Read More

How to Use Image Search to Identify Fake LinkedIn Profiles

Search concept

With the rise of phony LinkedIn pictures and profiles, the ability to determine what’s real from what’s stock photo is more important than ever. It’s essential to take just a minute or two to scan the profile of someone who has requested to be in your network. Doing some investigative work so you can help preserve the integrity of your network can help to eliminate unnecessary headaches down the road. Read More

Friend or Faux: Why It’s Time for LinkedIn To Get Real


For weeks (actually, no, make that months), I’ve sat back and watched a pretty interesting phenomenon unfold. It’s nothing new, of course, but it’s a hell of a lot more prevalent – it seems like the conflagration of fake LinkedIn accounts has turned from a rivulet into a river.

And the floodgates are beginning to burst – just like my patience with this deluge of phony profiles. I mean, at first, I was going to give them a pass – I figured, well, that’s going to happen to any platform, particularly on social media.

But after a few months, it’s become pretty obvious that this phenomenon is particularly prominent on the LinkedIn platform, and disproportionately so.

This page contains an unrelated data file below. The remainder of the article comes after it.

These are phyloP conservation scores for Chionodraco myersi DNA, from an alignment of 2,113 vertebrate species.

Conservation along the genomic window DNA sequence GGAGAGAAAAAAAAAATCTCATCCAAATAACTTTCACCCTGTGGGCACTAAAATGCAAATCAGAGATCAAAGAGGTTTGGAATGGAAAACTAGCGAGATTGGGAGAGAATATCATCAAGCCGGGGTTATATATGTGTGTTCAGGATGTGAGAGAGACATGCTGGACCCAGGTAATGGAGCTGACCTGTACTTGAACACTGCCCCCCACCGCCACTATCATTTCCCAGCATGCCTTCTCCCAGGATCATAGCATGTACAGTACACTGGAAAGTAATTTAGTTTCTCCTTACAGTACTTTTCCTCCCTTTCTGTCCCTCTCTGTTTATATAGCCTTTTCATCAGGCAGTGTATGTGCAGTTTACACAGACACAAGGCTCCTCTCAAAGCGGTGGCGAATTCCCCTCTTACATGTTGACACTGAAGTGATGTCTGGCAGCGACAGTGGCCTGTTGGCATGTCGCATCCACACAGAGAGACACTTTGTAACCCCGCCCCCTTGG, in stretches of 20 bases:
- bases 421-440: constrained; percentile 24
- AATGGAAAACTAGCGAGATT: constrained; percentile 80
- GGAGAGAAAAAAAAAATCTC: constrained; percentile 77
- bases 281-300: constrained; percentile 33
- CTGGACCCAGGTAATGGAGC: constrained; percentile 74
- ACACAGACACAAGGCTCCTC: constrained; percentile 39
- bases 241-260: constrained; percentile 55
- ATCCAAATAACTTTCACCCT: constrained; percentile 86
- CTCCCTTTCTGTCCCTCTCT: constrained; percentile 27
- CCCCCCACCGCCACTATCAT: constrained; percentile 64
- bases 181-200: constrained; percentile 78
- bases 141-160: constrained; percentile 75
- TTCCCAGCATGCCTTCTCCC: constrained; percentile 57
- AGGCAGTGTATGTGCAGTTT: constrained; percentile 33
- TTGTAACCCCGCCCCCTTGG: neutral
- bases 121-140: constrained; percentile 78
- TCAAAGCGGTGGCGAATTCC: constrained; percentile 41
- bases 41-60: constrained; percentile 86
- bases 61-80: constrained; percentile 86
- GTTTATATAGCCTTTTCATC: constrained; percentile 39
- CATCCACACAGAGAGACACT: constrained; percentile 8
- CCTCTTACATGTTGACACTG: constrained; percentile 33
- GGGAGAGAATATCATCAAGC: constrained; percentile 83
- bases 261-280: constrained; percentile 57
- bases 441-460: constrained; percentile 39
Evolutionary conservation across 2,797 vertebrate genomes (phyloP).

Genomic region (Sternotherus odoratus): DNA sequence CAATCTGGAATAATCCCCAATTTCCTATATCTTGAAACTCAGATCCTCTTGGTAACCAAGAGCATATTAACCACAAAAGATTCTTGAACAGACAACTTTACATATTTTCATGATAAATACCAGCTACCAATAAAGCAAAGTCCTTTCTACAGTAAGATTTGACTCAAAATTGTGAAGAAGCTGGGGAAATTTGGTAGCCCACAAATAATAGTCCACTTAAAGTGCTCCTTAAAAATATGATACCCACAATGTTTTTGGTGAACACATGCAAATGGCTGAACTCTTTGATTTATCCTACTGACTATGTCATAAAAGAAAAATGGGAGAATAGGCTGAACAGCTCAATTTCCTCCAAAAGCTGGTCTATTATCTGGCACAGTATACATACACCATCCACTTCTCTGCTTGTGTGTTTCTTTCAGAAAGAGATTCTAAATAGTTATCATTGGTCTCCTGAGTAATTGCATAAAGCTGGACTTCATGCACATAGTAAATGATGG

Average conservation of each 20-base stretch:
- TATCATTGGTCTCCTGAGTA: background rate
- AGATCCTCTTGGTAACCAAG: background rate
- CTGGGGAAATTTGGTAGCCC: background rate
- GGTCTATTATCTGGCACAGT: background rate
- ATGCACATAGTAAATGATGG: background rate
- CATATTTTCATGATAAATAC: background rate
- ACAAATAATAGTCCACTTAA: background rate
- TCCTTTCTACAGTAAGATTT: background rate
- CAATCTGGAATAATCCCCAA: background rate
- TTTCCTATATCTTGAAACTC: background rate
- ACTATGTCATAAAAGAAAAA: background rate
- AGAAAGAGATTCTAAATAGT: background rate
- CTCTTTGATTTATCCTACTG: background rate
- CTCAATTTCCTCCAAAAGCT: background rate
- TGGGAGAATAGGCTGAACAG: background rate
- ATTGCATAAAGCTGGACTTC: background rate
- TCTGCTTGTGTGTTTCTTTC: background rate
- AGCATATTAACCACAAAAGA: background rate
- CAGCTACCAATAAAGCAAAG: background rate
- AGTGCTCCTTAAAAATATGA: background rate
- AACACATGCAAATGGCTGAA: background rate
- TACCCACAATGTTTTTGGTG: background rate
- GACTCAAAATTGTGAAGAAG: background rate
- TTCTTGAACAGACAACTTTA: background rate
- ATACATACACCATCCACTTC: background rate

Read More

What Staffing Agencies Really Want From Corporate Recruiters

recruiter hellAfter writing about what corporate recruiters really want from staffing agencies, it only seemed fair to turn the tables and discuss what those on the other side of the aisle really want from those of us in corporate. So, if you’re working in house, listen up.

I mean, look, I get it. Many of corporate recruiters still seem to think of staffing agencies as some sort of black mark, a red badge of dishonor on an otherwise stellar hiring record, a source of hire best kept secret. But the fact of the matter is, staffing agencies represent a viable and necessary partner in many situations (and requisitions) where you’d be screwed without them.